Difference between revisions of "PC-BSD® for Linux Users/9.2"

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Table 1.4a summarizes the various filesystems commonly used by desktop systems. Most of the desktop managers available from PC-BSD® should automatically mount the following filesystems: FAT16, FAT32, EXT2, EXT3 (without journaling), EXT4 (read-only), NTFS5, NTFS6, and XFS. See the section on [[Files and File Sharing]] for more information about available file manager utilities.  
 
Table 1.4a summarizes the various filesystems commonly used by desktop systems. Most of the desktop managers available from PC-BSD® should automatically mount the following filesystems: FAT16, FAT32, EXT2, EXT3 (without journaling), EXT4 (read-only), NTFS5, NTFS6, and XFS. See the section on [[Files and File Sharing]] for more information about available file manager utilities.  
  
'''Table 1.4a: Filesystem Support on PC-BSD®'''
 
  
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Revision as of 20:40, 15 February 2013

(Sorry for the inconvenience)

Contents

PC-BSD® is based on BSD Unix[1], meaning that it is not a Linux distribution. If you have used Linux before, you will find that some features that you are used to have different names on a BSD system and that some commands are different. This section covers some of these differences.

Filesystems

BSD and Linux use different filesystems during installation. Many Linux distros use EXT2, EXT3, EXT4, or ReiserFS, while PC-BSD® uses UFS or ZFS. This means that if you wish to dual-boot with Linux or access data on an external drive that has been formatted with another filesystem, you will want to do a bit of research first to see if the data will be accessible to both operating systems.

Table 1.4a summarizes the various filesystems commonly used by desktop systems. Most of the desktop managers available from PC-BSD® should automatically mount the following filesystems: FAT16, FAT32, EXT2, EXT3 (without journaling), EXT4 (read-only), NTFS5, NTFS6, and XFS. See the section on Files and File Sharing for more information about available file manager utilities.


Filesystem Native to Type of non-native support Usage notes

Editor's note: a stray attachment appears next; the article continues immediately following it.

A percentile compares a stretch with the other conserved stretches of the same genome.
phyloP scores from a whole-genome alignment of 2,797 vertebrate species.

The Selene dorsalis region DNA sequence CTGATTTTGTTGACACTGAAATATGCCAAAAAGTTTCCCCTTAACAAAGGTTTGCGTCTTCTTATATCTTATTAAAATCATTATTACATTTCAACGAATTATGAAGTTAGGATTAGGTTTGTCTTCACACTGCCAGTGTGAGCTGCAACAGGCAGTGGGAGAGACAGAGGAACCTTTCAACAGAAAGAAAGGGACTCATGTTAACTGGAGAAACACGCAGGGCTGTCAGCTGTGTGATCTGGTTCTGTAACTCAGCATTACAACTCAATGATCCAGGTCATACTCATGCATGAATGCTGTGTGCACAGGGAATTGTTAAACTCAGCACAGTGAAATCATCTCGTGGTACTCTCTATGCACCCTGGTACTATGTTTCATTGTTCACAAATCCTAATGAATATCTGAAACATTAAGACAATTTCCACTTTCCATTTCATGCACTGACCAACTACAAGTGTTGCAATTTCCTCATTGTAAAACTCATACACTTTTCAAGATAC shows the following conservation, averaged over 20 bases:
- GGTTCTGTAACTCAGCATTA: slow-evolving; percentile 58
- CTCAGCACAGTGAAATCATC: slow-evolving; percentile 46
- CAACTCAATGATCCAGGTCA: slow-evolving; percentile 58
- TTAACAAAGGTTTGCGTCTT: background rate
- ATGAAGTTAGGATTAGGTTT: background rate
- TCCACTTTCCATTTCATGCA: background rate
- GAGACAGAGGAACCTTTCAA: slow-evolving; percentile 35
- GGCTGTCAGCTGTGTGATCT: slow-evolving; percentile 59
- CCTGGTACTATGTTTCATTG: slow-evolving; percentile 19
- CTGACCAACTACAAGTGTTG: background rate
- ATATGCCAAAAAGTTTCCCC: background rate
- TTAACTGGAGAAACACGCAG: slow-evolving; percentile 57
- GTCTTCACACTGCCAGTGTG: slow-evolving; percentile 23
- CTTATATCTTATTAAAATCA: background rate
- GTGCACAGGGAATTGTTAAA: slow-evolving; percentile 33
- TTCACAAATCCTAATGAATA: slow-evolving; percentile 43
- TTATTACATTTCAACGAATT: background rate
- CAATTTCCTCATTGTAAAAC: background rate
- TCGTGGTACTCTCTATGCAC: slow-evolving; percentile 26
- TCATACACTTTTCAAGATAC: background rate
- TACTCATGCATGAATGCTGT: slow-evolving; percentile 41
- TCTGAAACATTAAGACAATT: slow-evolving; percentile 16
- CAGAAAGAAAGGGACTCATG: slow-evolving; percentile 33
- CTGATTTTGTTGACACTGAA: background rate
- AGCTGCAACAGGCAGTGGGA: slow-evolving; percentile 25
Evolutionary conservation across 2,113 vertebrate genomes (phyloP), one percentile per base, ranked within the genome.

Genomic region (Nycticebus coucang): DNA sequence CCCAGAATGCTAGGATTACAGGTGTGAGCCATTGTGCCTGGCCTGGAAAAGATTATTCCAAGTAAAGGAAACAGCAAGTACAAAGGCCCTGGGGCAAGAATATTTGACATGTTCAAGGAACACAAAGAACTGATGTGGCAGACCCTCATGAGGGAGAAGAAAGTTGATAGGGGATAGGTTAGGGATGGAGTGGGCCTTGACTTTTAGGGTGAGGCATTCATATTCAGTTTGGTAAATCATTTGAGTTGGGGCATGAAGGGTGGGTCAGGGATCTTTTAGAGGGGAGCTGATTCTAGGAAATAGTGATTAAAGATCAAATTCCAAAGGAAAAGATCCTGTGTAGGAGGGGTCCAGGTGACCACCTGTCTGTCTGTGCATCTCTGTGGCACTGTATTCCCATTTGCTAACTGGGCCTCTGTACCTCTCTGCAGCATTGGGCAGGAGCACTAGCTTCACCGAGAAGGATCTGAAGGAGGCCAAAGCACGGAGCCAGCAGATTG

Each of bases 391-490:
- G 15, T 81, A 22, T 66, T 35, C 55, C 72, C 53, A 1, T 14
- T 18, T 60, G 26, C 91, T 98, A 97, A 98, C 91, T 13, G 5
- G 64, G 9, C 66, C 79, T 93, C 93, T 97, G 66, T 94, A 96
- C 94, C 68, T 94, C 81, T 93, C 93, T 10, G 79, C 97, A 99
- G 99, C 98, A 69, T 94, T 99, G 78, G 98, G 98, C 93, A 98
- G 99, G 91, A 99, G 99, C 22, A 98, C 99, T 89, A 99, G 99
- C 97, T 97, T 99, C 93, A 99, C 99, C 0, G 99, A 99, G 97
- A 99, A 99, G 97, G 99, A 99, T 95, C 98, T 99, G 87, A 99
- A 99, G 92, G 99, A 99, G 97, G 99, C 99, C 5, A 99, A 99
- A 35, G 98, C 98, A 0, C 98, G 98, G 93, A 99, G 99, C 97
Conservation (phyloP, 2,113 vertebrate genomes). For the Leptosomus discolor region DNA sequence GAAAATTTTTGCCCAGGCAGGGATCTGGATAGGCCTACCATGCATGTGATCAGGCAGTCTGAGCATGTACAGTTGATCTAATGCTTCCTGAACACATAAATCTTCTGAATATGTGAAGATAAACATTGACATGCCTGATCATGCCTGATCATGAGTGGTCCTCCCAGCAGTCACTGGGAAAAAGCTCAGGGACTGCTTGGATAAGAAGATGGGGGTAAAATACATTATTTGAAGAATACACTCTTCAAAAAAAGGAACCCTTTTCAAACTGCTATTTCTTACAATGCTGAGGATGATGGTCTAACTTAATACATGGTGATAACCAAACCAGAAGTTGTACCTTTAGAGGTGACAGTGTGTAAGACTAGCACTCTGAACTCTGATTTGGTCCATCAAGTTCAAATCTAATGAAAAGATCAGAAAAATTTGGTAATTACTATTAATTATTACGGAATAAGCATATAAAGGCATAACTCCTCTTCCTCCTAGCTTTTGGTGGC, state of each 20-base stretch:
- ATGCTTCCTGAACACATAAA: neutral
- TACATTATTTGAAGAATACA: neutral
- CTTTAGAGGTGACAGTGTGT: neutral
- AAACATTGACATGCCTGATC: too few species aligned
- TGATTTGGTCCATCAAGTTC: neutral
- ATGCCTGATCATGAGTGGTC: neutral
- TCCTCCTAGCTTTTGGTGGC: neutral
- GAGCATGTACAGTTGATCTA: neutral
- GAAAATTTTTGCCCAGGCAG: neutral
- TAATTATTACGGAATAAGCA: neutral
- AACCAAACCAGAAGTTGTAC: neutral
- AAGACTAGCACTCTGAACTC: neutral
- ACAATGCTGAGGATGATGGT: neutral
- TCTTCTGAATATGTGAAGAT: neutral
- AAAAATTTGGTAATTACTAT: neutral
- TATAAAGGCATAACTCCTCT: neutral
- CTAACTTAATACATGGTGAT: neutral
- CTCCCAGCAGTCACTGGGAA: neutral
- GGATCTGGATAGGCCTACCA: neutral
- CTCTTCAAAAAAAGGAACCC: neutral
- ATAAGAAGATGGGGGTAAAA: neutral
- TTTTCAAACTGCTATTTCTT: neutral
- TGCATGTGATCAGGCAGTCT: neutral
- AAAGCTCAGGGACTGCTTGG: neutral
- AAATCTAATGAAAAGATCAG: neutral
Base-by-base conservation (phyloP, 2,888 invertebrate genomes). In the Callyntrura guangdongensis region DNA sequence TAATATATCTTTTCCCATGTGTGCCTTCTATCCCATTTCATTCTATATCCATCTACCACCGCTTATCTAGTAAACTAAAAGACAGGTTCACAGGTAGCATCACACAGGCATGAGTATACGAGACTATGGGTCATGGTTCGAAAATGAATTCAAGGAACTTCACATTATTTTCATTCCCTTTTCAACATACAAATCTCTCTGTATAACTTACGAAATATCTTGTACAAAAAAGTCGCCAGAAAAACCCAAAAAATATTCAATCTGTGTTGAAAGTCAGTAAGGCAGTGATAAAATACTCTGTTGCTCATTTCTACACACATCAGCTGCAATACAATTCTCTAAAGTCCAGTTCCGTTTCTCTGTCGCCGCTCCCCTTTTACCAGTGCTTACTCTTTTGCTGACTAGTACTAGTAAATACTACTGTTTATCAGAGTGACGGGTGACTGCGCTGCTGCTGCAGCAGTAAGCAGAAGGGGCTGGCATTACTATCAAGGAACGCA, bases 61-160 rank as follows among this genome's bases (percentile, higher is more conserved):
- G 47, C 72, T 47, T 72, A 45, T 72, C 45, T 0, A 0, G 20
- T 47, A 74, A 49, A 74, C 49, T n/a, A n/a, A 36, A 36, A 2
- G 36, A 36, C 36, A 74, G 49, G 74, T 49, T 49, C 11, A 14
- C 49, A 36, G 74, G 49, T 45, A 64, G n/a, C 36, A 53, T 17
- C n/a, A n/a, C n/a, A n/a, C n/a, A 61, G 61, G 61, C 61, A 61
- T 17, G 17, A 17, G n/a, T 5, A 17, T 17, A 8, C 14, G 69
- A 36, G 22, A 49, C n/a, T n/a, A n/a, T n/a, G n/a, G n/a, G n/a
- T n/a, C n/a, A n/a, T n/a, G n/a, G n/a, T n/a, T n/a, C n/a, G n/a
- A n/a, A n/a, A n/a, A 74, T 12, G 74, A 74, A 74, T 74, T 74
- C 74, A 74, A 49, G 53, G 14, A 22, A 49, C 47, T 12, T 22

Btrfs Linux none
exFAT Windows r/w support loaded by default
EXT2 Linux r/w support loaded by default
EXT3 Linux r/w support loaded by default since EXT3 journaling is not supported, you will not be able to mount a filesystem requiring a journal replay unless you fsck it using an external utility such as e2fsprogs[2].
EXT4 Linux r/o support loaded by default EXT3 journaling, extended attributes, and inodes greater than 128-bytes are not supported; EXT3 filesystems converted to EXT4 may have better performance
FAT16 Windows r/w support loaded by default
FAT32 Windows r/w support loaded by default
HFS+ Mac OSX none older Mac versions might work with hfsexplorer[3].
JFS Linux none
NTFS5 Windows full r/w support loaded by default
NTFS6 Windows r/w support loaded by default
ReiserFS Linux r/o support is loaded by default
UFS PC-BSD® r/o support is included in Linux kernel 2.6.5 onwards;
r/w support on Mac;
UFS Explorer[4] can be used on Windows
changed to r/o support in Mac Lion
UFS+S PC-BSD® check if your Linux distro provides ufsutils;
r/w support on Mac;
UFS Explorer[4] can be used on Windows
changed to r/o support in Mac Lion
UFS+J PC-BSD® check if your Linux distro provides ufsutils;
r/w support on Mac;
UFS Explorer[4] can be used on Windows
changed to r/o support in Mac Lion
XFS Linux r/o support is loaded by default
ZFS PC-BSD®, OpenSolaris Linux port[5];
Mac support is under development[6].

Device Names

Linux and BSD use different naming conventions for devices. For example:

  • in Linux, Ethernet interfaces begin with eth; in BSD, interface names indicate the name of the driver. For example, an Ethernet interface may be listed as re0, indicating that it uses the Realtek re driver. The advantage of this convention is that you can read the man 4 page for the driver (e.g. type man 4 re) to see which models and features are provided by that driver.